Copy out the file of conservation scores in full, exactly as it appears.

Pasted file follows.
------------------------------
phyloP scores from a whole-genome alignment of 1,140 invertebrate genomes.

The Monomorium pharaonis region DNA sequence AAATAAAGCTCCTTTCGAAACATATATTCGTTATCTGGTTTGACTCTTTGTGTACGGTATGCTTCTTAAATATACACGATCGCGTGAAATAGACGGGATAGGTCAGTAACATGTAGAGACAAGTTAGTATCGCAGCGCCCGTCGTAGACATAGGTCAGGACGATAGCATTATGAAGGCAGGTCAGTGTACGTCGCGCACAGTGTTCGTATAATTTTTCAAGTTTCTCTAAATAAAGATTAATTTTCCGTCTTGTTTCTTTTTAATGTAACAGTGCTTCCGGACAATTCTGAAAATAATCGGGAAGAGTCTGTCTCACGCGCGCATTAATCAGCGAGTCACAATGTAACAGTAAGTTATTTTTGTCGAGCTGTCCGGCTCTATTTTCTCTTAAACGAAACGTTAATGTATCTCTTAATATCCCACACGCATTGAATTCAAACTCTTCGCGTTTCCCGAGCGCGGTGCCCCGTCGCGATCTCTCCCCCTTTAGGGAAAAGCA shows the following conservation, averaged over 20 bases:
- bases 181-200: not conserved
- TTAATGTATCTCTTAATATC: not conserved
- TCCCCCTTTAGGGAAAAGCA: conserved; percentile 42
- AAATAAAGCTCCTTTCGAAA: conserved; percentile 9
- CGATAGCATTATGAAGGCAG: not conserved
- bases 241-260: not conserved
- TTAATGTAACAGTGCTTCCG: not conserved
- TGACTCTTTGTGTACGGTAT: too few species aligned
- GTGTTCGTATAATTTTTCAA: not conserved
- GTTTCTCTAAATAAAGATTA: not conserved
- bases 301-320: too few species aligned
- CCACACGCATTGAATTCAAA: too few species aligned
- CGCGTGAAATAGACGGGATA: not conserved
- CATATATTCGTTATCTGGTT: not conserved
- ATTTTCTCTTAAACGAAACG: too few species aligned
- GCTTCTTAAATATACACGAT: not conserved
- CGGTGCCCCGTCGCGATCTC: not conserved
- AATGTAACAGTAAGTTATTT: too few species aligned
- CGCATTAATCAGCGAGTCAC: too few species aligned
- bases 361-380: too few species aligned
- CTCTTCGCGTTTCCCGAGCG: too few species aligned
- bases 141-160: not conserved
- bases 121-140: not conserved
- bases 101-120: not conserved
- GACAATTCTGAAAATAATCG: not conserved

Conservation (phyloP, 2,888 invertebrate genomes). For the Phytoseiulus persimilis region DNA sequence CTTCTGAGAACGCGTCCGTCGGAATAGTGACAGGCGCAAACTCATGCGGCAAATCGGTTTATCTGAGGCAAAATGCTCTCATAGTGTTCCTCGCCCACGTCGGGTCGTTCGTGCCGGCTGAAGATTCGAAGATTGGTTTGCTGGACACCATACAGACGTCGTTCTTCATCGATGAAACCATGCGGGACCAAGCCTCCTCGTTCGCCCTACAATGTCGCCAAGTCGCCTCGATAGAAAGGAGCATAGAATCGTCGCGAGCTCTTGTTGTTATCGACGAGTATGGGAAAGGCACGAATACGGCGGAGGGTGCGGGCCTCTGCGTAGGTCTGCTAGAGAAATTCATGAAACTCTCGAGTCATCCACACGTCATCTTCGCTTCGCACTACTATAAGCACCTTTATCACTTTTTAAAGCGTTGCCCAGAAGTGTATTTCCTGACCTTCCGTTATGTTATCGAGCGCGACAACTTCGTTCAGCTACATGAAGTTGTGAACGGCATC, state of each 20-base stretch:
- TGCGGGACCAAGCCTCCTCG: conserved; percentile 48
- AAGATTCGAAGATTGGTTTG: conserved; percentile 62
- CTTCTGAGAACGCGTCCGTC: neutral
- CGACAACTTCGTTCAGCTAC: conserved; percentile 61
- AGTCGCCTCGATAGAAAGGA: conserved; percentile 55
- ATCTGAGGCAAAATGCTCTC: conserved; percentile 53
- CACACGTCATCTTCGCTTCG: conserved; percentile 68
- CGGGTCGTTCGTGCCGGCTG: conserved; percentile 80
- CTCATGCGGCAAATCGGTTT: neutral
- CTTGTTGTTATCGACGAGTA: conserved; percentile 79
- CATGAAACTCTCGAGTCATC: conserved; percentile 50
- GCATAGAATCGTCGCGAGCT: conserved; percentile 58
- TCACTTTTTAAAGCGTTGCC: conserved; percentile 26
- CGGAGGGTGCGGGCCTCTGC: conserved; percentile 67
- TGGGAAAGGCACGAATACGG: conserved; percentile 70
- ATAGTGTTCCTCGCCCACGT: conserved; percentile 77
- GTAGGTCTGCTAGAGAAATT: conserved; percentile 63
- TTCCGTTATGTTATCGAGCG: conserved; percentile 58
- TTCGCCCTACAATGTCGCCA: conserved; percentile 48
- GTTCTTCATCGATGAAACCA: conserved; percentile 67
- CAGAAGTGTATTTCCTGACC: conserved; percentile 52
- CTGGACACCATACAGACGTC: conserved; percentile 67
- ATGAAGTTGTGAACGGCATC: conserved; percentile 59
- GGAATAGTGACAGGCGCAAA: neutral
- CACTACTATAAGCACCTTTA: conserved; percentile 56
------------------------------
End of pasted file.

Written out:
phyloP scores from a whole-genome alignment of 1,140 invertebrate genomes.

The Monomorium pharaonis region DNA sequence AAATAAAGCTCCTTTCGAAACATATATTCGTTATCTGGTTTGACTCTTTGTGTACGGTATGCTTCTTAAATATACACGATCGCGTGAAATAGACGGGATAGGTCAGTAACATGTAGAGACAAGTTAGTATCGCAGCGCCCGTCGTAGACATAGGTCAGGACGATAGCATTATGAAGGCAGGTCAGTGTACGTCGCGCACAGTGTTCGTATAATTTTTCAAGTTTCTCTAAATAAAGATTAATTTTCCGTCTTGTTTCTTTTTAATGTAACAGTGCTTCCGGACAATTCTGAAAATAATCGGGAAGAGTCTGTCTCACGCGCGCATTAATCAGCGAGTCACAATGTAACAGTAAGTTATTTTTGTCGAGCTGTCCGGCTCTATTTTCTCTTAAACGAAACGTTAATGTATCTCTTAATATCCCACACGCATTGAATTCAAACTCTTCGCGTTTCCCGAGCGCGGTGCCCCGTCGCGATCTCTCCCCCTTTAGGGAAAAGCA shows the following conservation, averaged over 20 bases:
- bases 181-200: not conserved
- TTAATGTATCTCTTAATATC: not conserved
- TCCCCCTTTAGGGAAAAGCA: conserved; percentile 42
- AAATAAAGCTCCTTTCGAAA: conserved; percentile 9
- CGATAGCATTATGAAGGCAG: not conserved
- bases 241-260: not conserved
- TTAATGTAACAGTGCTTCCG: not conserved
- TGACTCTTTGTGTACGGTAT: too few species aligned
- GTGTTCGTATAATTTTTCAA: not conserved
- GTTTCTCTAAATAAAGATTA: not conserved
- bases 301-320: too few species aligned
- CCACACGCATTGAATTCAAA: too few species aligned
- CGCGTGAAATAGACGGGATA: not conserved
- CATATATTCGTTATCTGGTT: not conserved
- ATTTTCTCTTAAACGAAACG: too few species aligned
- GCTTCTTAAATATACACGAT: not conserved
- CGGTGCCCCGTCGCGATCTC: not conserved
- AATGTAACAGTAAGTTATTT: too few species aligned
- CGCATTAATCAGCGAGTCAC: too few species aligned
- bases 361-380: too few species aligned
- CTCTTCGCGTTTCCCGAGCG: too few species aligned
- bases 141-160: not conserved
- bases 121-140: not conserved
- bases 101-120: not conserved
- GACAATTCTGAAAATAATCG: not conserved

Conservation (phyloP, 2,888 invertebrate genomes). For the Phytoseiulus persimilis region DNA sequence CTTCTGAGAACGCGTCCGTCGGAATAGTGACAGGCGCAAACTCATGCGGCAAATCGGTTTATCTGAGGCAAAATGCTCTCATAGTGTTCCTCGCCCACGTCGGGTCGTTCGTGCCGGCTGAAGATTCGAAGATTGGTTTGCTGGACACCATACAGACGTCGTTCTTCATCGATGAAACCATGCGGGACCAAGCCTCCTCGTTCGCCCTACAATGTCGCCAAGTCGCCTCGATAGAAAGGAGCATAGAATCGTCGCGAGCTCTTGTTGTTATCGACGAGTATGGGAAAGGCACGAATACGGCGGAGGGTGCGGGCCTCTGCGTAGGTCTGCTAGAGAAATTCATGAAACTCTCGAGTCATCCACACGTCATCTTCGCTTCGCACTACTATAAGCACCTTTATCACTTTTTAAAGCGTTGCCCAGAAGTGTATTTCCTGACCTTCCGTTATGTTATCGAGCGCGACAACTTCGTTCAGCTACATGAAGTTGTGAACGGCATC, state of each 20-base stretch:
- TGCGGGACCAAGCCTCCTCG: conserved; percentile 48
- AAGATTCGAAGATTGGTTTG: conserved; percentile 62
- CTTCTGAGAACGCGTCCGTC: neutral
- CGACAACTTCGTTCAGCTAC: conserved; percentile 61
- AGTCGCCTCGATAGAAAGGA: conserved; percentile 55
- ATCTGAGGCAAAATGCTCTC: conserved; percentile 53
- CACACGTCATCTTCGCTTCG: conserved; percentile 68
- CGGGTCGTTCGTGCCGGCTG: conserved; percentile 80
- CTCATGCGGCAAATCGGTTT: neutral
- CTTGTTGTTATCGACGAGTA: conserved; percentile 79
- CATGAAACTCTCGAGTCATC: conserved; percentile 50
- GCATAGAATCGTCGCGAGCT: conserved; percentile 58
- TCACTTTTTAAAGCGTTGCC: conserved; percentile 26
- CGGAGGGTGCGGGCCTCTGC: conserved; percentile 67
- TGGGAAAGGCACGAATACGG: conserved; percentile 70
- ATAGTGTTCCTCGCCCACGT: conserved; percentile 77
- GTAGGTCTGCTAGAGAAATT: conserved; percentile 63
- TTCCGTTATGTTATCGAGCG: conserved; percentile 58
- TTCGCCCTACAATGTCGCCA: conserved; percentile 48
- GTTCTTCATCGATGAAACCA: conserved; percentile 67
- CAGAAGTGTATTTCCTGACC: conserved; percentile 52
- CTGGACACCATACAGACGTC: conserved; percentile 67
- ATGAAGTTGTGAACGGCATC: conserved; percentile 59
- GGAATAGTGACAGGCGCAAA: neutral
- CACTACTATAAGCACCTTTA: conserved; percentile 56